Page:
Mountains to Sound Greenway seeks federal status
The sprawling Mountains-to-Sound Greenway that stretches from Ellensburg to the Puget Sound shoreline is seeking status as a National Heritage Area.
We know the 1.5 million acre area as the location of hundreds of miles of regional bicycling and hiking trails that link communities and landmarks from Seattle, throughout the Cascades, to Central Washington.
The John Wayne Pioneer rail-trail runs over the hump of the Cascades, and the Snoqualmie Valley Trail, Preston-Snoqualmie Trail, Issaquah-Preston Trail, East Lake Sammamish Trail, Sammamish River Trail and many more serve to link the area for bicyclists and hikers.
The designation would mean the area would be recognized as a nationally important landscape because of its natural, cultural and historic resources.
This would be an important step in preserving the nature of areas that flank Interstate 90 in western Washington.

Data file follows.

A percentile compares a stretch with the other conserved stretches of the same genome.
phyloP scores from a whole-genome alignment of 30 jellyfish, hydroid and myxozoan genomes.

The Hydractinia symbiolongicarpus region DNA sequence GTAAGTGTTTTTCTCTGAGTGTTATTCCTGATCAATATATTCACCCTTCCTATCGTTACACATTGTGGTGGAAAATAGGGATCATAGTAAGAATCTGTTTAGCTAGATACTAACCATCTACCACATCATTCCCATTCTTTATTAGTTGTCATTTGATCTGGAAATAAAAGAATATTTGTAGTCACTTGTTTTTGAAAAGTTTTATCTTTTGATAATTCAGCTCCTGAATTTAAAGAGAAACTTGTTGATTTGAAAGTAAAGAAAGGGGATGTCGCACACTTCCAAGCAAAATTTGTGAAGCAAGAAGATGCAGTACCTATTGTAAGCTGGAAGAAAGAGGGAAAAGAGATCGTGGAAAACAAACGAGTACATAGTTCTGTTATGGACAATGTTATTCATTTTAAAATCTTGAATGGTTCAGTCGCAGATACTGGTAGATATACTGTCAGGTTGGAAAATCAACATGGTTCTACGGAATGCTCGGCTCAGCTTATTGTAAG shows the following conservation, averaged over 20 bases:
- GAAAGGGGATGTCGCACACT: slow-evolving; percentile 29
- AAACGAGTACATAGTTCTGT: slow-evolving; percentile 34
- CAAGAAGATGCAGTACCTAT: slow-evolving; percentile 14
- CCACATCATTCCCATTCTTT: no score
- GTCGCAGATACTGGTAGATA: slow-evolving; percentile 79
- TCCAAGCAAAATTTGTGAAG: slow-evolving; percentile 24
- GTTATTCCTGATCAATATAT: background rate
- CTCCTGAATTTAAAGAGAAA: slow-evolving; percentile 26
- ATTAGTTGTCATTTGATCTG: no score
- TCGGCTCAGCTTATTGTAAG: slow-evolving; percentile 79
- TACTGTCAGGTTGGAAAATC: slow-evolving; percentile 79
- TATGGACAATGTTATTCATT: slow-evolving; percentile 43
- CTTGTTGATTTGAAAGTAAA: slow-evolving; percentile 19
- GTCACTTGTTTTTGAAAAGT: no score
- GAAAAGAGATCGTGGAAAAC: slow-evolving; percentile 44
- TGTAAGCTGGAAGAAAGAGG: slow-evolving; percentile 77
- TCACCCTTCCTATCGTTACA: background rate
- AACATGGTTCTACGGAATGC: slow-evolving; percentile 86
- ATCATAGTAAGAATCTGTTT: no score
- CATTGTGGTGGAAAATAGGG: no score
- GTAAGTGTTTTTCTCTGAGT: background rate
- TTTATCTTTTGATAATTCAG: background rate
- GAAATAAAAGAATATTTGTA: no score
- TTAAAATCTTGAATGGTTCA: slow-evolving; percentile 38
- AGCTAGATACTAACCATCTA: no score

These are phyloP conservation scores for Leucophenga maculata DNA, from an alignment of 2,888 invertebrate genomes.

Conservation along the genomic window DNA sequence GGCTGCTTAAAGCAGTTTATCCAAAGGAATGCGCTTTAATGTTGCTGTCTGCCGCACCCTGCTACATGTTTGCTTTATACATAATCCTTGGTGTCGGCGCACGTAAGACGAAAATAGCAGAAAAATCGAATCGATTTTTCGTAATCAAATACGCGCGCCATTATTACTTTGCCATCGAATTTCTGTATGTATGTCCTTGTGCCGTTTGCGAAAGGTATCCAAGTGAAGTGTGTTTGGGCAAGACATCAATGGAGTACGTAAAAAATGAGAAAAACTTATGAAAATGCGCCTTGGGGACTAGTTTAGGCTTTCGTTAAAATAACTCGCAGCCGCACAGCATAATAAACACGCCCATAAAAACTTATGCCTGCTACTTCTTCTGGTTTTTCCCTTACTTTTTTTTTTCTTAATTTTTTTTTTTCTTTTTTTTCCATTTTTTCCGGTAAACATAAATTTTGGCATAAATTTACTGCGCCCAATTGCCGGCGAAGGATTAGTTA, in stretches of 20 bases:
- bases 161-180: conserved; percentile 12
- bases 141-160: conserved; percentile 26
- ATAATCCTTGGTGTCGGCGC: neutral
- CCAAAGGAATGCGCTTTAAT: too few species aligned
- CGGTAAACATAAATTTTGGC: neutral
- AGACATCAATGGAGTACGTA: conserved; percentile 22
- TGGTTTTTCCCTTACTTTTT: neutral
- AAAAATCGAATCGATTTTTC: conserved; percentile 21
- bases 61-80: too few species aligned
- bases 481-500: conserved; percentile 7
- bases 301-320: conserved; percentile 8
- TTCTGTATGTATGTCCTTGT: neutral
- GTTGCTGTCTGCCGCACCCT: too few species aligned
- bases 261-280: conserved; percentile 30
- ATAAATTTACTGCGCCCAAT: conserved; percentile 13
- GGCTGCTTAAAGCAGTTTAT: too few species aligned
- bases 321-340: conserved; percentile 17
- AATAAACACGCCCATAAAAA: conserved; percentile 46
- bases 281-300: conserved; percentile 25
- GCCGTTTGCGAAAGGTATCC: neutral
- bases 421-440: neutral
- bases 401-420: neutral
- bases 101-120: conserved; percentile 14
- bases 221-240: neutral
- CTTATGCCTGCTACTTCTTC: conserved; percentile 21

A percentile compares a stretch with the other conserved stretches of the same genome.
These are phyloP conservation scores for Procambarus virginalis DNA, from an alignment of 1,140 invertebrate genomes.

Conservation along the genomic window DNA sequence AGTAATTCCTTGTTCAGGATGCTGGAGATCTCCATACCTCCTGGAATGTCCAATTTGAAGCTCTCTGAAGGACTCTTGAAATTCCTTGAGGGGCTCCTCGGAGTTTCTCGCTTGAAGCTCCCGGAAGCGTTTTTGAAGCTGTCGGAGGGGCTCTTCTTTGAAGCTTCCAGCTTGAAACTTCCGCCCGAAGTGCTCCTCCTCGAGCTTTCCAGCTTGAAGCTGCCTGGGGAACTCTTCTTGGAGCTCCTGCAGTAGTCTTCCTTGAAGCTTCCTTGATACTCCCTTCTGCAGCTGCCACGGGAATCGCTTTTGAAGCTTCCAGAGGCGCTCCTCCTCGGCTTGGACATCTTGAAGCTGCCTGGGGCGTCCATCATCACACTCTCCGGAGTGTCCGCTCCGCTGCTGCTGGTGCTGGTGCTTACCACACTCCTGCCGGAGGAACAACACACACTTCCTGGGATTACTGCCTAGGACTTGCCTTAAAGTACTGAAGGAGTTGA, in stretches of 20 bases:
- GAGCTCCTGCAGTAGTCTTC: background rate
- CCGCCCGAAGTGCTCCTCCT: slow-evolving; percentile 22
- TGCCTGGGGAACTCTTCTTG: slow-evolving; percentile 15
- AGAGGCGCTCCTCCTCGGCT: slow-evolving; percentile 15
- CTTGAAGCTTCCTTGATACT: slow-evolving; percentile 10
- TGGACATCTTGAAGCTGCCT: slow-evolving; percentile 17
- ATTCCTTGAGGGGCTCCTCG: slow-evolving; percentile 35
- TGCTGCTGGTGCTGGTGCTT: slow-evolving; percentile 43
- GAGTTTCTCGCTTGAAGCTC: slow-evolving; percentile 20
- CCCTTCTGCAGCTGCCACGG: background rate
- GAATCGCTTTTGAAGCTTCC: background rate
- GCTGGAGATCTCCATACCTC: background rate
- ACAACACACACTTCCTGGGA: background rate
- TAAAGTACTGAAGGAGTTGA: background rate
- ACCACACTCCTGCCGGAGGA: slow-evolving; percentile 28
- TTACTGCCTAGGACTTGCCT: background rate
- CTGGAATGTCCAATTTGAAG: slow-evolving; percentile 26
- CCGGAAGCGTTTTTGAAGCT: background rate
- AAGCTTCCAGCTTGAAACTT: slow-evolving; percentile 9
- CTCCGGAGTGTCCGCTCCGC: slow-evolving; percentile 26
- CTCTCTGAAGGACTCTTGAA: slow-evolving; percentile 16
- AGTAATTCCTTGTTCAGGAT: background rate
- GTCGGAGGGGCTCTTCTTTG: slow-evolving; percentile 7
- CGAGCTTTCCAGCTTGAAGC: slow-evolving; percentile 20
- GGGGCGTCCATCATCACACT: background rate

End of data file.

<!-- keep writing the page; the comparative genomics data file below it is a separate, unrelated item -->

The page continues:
U.S. Rep. Dave Reichert, a Republican whose district include the greenway, introduced a bill in Congress late last month to achieve that status.
The measure has to be approved by Congress. First it has to get through the House Committee on Natural Resources, chaired by eastern Washington Rep. Doc Hastings, who generally opposes limits on land use.
If the proposal is approved, the nonprofit grassroots effort by the Mountain to Sound Greenway Trust to conserve and enhance the region would get technical and planning assistance from the National Park Service.
Examples of previously designated National Heritage Areas include the Abraham Lincoln National Heritage Area, the Champlain Valley National Heritage Partnership, the Erie Canalway National Historic Corridor and the Mississippi Delta National Historic Area.
The Mountains to Sound Greenway would be the first National Heritage Area on the West Coast.